If you have an interest in volunteering in MacRosty Park or with Community Greenspace please contact us at communitygreenspace@pkc.gov.uk

WE ARE RECRUITING – Would you like to be a greenspace ranger?

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PKC are seeking two Greenspace Rangers to join the Community Greenspace Team.

Greenspace Ranger, Crieff. Permanent / Full Time (36hrs)

and

Greenspace Ranger, Perth. Permanent / Part Time (28.8hrs)

The Ranger role is to increase the use of greenspaces and countryside sites by the people of Perth and Kinross and our many visitors; encouraging people to spend more time in greenspaces enjoying the mental and physical benefits that this brings. Greenspace Rangers also support and promote a variety of opportunities for community involvement in the management of these sites.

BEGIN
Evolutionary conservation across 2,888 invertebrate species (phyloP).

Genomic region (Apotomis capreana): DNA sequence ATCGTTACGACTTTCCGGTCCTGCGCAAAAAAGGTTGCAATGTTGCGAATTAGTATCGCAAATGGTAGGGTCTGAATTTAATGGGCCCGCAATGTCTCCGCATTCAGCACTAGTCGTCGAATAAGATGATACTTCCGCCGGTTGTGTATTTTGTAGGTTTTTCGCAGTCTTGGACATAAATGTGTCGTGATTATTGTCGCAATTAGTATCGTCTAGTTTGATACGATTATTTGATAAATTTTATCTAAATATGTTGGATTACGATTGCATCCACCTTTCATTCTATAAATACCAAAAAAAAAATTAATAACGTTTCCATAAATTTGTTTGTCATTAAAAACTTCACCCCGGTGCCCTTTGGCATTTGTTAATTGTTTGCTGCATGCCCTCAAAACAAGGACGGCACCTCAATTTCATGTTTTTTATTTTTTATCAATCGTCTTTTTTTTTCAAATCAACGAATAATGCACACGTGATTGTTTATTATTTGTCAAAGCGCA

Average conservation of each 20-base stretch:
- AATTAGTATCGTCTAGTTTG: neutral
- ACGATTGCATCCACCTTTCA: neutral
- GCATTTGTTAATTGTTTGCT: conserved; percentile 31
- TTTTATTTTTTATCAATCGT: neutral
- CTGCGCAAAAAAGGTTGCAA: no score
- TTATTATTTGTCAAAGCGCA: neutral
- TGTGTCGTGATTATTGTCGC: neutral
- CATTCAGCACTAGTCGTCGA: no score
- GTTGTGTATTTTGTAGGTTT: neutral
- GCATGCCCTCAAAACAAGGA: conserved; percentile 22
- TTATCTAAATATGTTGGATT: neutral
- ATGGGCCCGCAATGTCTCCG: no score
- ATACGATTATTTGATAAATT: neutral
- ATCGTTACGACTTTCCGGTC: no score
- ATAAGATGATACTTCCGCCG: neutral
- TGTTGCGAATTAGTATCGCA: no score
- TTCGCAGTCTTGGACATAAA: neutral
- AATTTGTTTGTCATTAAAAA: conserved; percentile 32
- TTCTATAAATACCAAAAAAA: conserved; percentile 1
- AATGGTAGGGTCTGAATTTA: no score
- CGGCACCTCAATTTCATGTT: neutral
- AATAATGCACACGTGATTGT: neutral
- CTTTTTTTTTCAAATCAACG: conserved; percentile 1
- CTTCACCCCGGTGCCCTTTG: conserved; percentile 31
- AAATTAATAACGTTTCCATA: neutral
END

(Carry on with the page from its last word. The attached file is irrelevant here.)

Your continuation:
Follow the links above for more information and to apply.

 

Snow in MacRosty

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On Tuesday 22nd, one of the volunteer groups in MacRosty Park in Crieff braved the wintery conditions to cut back some of the encroaching vegetation. The vegetation surrounding the toilet block had got to the stage where accessing the items stored behind the building was nearly impossible, not to mention being a bit of an eye-sore.

 

As seen in the before and after photos, there was quite a transformation! (not to mention the addition of more snow…)